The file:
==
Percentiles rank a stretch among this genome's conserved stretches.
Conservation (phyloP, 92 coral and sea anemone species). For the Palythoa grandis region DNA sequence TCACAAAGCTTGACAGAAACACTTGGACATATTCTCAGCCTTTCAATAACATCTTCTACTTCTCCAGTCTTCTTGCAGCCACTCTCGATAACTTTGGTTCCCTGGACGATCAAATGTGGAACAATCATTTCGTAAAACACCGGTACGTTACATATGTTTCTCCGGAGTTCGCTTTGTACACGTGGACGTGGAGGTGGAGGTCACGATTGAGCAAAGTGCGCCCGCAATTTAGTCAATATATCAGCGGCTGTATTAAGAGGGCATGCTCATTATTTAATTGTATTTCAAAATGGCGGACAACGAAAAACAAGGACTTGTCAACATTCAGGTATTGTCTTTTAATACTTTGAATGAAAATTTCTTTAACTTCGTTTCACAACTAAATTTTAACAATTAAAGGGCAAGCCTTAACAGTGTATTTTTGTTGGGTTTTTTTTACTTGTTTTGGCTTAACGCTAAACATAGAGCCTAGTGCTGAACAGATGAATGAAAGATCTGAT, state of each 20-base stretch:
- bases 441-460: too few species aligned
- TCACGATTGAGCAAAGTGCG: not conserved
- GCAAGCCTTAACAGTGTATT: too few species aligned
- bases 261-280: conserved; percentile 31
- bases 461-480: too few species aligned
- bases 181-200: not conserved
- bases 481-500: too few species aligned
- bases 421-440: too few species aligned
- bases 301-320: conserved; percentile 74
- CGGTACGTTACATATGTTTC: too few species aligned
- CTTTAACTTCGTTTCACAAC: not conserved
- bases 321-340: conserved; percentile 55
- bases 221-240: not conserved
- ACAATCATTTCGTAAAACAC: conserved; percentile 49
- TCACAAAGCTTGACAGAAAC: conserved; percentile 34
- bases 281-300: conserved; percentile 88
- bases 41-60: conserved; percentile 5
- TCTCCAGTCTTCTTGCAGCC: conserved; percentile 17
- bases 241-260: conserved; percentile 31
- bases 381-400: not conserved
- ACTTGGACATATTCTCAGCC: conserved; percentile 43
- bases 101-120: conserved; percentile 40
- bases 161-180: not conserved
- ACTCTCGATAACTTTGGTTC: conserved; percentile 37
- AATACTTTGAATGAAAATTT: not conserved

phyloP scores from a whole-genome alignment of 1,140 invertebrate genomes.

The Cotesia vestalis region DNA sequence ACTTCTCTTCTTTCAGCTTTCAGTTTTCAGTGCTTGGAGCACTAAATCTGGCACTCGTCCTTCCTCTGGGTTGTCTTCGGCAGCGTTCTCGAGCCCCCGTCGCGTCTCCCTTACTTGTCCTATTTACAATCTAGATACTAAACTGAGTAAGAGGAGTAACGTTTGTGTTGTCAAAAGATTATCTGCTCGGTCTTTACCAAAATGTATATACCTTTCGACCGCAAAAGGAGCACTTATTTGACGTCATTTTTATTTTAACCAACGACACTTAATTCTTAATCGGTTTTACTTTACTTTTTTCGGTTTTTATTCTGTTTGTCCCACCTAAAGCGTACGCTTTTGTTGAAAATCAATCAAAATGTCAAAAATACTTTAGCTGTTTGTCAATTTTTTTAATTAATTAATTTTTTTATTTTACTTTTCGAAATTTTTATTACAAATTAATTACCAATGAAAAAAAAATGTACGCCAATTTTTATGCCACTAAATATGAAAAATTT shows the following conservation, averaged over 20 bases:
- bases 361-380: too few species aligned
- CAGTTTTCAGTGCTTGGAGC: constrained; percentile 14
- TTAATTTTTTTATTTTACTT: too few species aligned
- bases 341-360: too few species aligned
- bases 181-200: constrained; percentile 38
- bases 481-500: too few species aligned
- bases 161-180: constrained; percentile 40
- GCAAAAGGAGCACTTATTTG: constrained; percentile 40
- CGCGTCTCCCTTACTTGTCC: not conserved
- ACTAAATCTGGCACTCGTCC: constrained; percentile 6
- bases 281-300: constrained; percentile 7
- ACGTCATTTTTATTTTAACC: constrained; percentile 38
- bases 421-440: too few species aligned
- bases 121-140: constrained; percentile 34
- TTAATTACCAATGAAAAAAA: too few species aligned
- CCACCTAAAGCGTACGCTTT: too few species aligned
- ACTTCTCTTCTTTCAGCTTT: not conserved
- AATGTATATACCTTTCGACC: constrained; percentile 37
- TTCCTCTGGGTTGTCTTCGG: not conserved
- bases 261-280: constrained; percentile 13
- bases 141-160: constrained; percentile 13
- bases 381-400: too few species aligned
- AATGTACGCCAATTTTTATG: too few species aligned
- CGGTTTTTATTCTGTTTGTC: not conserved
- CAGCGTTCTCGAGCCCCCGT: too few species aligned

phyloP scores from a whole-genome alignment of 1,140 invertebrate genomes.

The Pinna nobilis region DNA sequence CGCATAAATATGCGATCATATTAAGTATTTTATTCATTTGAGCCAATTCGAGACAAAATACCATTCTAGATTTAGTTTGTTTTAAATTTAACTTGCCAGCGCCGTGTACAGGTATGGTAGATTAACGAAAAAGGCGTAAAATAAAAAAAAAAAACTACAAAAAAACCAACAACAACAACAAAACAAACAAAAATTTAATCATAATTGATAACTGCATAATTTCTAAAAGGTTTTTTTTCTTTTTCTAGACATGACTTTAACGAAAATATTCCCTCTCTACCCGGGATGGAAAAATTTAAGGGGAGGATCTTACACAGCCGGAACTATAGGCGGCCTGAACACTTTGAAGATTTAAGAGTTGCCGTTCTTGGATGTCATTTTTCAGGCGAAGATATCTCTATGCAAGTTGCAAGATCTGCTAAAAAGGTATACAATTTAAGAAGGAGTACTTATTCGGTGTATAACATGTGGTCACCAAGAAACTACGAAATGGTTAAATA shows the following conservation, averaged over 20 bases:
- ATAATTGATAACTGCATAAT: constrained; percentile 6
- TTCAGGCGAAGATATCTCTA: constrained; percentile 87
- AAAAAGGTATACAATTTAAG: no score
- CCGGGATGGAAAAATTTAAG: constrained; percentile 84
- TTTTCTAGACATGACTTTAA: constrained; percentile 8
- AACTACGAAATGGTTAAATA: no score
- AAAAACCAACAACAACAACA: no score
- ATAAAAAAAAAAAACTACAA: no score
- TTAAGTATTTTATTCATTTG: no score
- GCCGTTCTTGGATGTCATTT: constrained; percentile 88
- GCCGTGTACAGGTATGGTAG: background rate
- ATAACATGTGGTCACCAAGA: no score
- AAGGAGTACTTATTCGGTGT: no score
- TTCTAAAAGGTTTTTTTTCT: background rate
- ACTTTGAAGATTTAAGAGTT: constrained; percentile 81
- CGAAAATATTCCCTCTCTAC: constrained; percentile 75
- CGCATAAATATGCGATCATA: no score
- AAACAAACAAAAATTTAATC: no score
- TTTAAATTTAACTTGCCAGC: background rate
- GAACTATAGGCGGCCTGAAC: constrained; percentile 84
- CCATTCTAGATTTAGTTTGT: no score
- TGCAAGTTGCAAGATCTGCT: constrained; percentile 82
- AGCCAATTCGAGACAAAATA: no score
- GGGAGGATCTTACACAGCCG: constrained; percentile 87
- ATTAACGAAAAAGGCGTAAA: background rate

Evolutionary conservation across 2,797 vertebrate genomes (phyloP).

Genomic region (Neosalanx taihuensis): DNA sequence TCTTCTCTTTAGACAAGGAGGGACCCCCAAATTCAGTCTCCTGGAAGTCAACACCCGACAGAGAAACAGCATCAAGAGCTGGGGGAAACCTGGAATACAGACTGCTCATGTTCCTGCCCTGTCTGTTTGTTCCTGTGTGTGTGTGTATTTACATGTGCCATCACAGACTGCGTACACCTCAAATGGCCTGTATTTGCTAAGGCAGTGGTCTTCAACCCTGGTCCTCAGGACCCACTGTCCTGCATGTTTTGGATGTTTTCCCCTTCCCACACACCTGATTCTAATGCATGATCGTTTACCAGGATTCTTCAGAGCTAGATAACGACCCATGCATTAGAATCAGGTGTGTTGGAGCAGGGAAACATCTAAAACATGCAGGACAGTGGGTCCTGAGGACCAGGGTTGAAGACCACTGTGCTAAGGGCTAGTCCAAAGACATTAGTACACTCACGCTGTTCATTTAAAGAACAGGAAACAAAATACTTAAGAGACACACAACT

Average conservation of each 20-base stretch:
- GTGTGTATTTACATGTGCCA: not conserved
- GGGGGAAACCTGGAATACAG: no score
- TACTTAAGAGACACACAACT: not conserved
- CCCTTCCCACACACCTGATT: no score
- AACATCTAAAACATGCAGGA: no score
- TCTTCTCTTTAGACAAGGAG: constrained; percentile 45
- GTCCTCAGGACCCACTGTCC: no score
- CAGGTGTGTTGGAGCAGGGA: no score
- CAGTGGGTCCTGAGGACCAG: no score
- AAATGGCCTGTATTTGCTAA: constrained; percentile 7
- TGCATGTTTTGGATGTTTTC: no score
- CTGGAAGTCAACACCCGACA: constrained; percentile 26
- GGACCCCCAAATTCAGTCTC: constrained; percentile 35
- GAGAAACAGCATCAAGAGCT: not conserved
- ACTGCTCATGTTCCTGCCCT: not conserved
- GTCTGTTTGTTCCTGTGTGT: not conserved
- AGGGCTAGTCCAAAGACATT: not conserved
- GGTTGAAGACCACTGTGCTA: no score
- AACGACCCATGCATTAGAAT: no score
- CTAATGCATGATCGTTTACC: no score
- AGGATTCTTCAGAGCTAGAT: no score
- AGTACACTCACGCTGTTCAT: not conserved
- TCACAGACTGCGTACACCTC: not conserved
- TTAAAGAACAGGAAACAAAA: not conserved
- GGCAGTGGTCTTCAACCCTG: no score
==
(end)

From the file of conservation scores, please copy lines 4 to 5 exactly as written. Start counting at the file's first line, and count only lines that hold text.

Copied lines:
- TCACGATTGAGCAAAGTGCG: not conserved
- GCAAGCCTTAACAGTGTATT: too few species aligned